Amazon is massive. So massive, in fact, that it is “on pace to become the nation’s largest private employer within a year or two,” observes a new investigation from the New York Times. But what does that mean for the people it hires? According to the same Times investigation, confusing policies, arbitrary terminations, and high turnover. In some cases, the problems exist by design. Jeff Bezos “did not want an entrenched workforce, calling it ‘a march to mediocrity,’” one former executive told the Times. The executive, David Niekerk, added that Amazon’s growth threatens a healthy workplace environment. “It is just a numbers game in many ways,” he told the Times. “The culture gets lost.”
The result is often a chaotic workplace. Despite Amazon’s size, it appeared unprepared for a crisis the scale of COVID-19. The Times investigation, which examined conditions in the company’s JFK8 fulfillment facility on Staten Island, found that workers weren’t always notified when someone fell ill, that the company’s shifting policies often took workers by surprise, and that its disability and leave system wasn’t able to handle demand. Such complaints helped motivate worker protests at the Staten Island facility last year. Amazon would fire Christian Smalls, a protest leader, for allegedly violating a quarantine order; a Vice News article later reported that Amazon’s general counsel, David Zapolsky, had said that Smalls, who is Black, was “not smart or articulate” at a company meeting that included Bezos.
The Times report depicts a company whose growth outpaced its ability to take care of its enormous workforce. That trajectory didn’t occur entirely by accident, either. It reflects corporate priorities and, to an extent, the mentality of its billionaire founder, Bezos. According to Niekerk, Amazon also “intentionally limited upward mobility for hourly workers” in favor of hiring managers who’d completed college. Perhaps that’s why the Times discovered widespread racial disparities at the JFK8 facility. Managers were “more than 70 percent white or Asian,” the Times reported. “Black associates at JFK8 were almost 50 percent more likely to be fired — whether for productivity, misconduct, or not showing up for work — than their white peers, the records show.”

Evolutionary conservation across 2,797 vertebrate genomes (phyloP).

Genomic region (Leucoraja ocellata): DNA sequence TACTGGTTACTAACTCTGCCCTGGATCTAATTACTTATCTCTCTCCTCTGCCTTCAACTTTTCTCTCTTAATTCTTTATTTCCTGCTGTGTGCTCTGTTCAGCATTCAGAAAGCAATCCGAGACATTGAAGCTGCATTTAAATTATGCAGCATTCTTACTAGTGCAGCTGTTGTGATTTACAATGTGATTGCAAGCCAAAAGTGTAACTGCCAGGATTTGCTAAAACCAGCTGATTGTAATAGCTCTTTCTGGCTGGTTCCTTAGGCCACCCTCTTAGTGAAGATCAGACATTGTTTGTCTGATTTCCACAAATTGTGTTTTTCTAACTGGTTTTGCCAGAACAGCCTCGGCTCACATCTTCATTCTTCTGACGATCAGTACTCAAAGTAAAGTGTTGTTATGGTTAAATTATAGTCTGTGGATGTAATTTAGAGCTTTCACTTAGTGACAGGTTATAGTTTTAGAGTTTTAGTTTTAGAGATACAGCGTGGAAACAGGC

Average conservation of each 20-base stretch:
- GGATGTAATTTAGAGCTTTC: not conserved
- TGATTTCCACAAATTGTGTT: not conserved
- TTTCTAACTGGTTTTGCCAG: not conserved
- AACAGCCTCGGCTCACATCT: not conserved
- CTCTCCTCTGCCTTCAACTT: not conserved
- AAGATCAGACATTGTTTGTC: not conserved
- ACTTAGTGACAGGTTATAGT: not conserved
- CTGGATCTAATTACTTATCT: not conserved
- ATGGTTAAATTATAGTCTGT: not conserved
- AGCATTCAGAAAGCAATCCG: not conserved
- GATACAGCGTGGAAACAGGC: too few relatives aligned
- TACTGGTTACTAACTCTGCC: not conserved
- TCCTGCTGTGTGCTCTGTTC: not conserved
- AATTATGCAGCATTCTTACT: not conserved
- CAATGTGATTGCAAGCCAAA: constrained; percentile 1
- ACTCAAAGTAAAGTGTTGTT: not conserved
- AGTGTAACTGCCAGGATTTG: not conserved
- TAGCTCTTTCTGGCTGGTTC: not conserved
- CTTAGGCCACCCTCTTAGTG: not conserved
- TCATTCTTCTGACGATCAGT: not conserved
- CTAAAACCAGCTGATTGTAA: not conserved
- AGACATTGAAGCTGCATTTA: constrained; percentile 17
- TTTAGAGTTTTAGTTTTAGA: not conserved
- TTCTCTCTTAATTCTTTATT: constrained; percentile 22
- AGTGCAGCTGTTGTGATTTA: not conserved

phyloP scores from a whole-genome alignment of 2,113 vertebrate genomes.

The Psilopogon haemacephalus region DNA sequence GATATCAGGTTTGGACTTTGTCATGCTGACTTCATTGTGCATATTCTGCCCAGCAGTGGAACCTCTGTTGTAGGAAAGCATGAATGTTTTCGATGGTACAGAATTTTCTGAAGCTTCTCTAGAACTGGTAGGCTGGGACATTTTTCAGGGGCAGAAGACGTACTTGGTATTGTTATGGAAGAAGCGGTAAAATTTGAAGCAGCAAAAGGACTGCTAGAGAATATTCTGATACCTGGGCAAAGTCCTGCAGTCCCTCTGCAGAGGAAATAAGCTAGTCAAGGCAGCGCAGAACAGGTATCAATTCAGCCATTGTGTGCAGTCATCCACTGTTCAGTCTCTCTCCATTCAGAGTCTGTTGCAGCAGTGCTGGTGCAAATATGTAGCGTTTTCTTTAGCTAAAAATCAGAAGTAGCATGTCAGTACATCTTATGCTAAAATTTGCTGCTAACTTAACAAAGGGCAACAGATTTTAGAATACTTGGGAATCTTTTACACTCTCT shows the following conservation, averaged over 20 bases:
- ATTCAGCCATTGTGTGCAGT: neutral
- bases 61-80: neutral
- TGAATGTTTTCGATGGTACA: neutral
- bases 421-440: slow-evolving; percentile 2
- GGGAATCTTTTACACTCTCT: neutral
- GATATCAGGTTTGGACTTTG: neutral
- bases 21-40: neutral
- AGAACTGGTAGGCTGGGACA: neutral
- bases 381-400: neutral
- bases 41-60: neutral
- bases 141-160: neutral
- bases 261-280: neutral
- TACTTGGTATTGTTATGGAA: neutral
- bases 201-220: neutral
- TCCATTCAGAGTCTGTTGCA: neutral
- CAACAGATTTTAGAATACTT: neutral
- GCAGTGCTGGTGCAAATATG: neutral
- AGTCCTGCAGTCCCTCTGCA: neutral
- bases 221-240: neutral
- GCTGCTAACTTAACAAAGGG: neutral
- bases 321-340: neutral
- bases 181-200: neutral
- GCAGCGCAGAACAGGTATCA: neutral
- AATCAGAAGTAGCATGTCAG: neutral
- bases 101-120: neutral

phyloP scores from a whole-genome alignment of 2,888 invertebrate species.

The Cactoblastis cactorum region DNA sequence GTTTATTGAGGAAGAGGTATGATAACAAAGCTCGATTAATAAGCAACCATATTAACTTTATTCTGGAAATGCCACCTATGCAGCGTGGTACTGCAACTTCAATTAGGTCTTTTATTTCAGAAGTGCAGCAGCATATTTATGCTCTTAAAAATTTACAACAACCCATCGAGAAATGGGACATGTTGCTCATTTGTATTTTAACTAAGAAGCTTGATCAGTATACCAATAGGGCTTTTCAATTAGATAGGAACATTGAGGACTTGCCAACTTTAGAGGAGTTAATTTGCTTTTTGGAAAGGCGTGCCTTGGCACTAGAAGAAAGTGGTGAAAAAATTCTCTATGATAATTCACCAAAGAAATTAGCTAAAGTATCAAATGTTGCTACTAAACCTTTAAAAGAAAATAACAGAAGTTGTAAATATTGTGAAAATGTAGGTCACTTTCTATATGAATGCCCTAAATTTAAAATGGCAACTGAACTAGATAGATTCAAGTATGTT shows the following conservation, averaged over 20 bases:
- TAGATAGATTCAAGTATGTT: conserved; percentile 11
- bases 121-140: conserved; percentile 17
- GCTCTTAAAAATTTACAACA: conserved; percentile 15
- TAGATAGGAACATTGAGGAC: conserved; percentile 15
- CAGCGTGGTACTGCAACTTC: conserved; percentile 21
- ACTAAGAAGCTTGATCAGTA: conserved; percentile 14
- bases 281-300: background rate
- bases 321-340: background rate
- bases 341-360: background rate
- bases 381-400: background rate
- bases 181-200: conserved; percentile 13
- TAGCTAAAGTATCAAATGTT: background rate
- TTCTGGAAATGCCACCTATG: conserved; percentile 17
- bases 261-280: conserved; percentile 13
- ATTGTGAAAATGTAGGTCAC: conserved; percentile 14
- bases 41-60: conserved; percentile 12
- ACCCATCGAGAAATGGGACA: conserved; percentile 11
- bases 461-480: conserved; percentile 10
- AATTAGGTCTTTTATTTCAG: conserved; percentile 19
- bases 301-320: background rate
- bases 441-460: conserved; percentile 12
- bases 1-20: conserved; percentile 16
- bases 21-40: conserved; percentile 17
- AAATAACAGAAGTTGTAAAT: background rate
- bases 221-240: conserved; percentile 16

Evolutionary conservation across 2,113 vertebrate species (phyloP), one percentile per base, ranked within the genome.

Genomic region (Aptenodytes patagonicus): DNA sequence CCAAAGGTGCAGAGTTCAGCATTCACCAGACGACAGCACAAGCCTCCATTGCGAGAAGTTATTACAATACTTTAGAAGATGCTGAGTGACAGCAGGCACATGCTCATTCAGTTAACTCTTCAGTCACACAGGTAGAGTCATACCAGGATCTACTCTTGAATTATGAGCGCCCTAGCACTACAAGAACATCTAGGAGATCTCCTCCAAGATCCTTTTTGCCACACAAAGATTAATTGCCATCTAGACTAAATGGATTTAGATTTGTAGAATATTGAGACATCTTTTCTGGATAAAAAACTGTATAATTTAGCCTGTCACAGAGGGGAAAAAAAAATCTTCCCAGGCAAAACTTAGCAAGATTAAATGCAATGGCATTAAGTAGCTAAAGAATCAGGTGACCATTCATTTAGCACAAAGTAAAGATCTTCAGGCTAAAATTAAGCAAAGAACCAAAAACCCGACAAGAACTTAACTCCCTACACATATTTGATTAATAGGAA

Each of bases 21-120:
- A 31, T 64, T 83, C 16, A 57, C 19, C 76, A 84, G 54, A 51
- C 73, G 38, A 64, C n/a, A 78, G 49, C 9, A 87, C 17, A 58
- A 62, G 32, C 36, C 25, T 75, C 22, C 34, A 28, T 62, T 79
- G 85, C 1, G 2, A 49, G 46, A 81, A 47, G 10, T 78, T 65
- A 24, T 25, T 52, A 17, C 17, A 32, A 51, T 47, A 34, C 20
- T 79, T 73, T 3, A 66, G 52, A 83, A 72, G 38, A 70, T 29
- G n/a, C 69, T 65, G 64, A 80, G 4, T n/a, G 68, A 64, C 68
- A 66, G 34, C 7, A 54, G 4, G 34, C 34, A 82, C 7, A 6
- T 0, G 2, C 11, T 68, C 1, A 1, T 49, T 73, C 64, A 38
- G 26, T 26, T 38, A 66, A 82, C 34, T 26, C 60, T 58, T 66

Some workers told the Times they’d been terminated by mistake, victims of a heavily automated workplace with few human beings available to process requests for help or decide their futures with the company. Amazon has outsourced some human-resource functions to self-service kiosks and an app. A spokesperson for Amazon said those measures weren’t intended to replace human interaction, but rather to give workers more options; the company has also hired more HR staff for the JFK8 location. But problems appear widespread. When COVID-19 left a JFK8 worker incapacitated, his short-term disability payments mysteriously stopped for ten weeks. Documents submitted by his wife to a company case manager “never made it,” an issue “that had affected others as well.” The facility’s human-resources manager later intervened and made sure the missed payments reached the worker’s family.
When the company loosened restrictions on personal leave for the pandemic, its system “couldn’t keep up,” the Times reported. Problems predated the pandemic, too. A “buggy” case-management system plagued workers before anyone had to worry about COVID-19; during the pandemic, the system buckled under demand. “Approved leaves that were supposed to be directly reflected in worker attendance programs instead had to be input by hand at another back office, in Pune, India,” the Times said, and of course, things went wrong. When they did, workers who’d had leave approved were sometimes fired for not reporting to work.
The full Times story is worth reading, if only to understand more fully what it’s like to work in an Amazon fulfillment center. But there are unavoidable political implications, too. Cities often court Amazon aggressively in the hopes the company will deliver much-needed jobs. But it’s clear, from the Times story, that Amazon has no interest in developing a stable workforce; it can afford its rate of attrition and indeed even sees turnover as part of its business plan. The idea that Amazon may also become the nation’s second-largest private employer is thus reason for concern. The company’s growth is extreme; its workplace policies, however, are nothing to envy. Maybe Amazon can maintain its priorities for the near future, worker unrest notwithstanding. But its pace isn’t so sustainable for workers. The company’s growth risks monopoly status and has clearly come at the expense of worker well-being. That’s bad news for everyone, not just the workers of JFK8.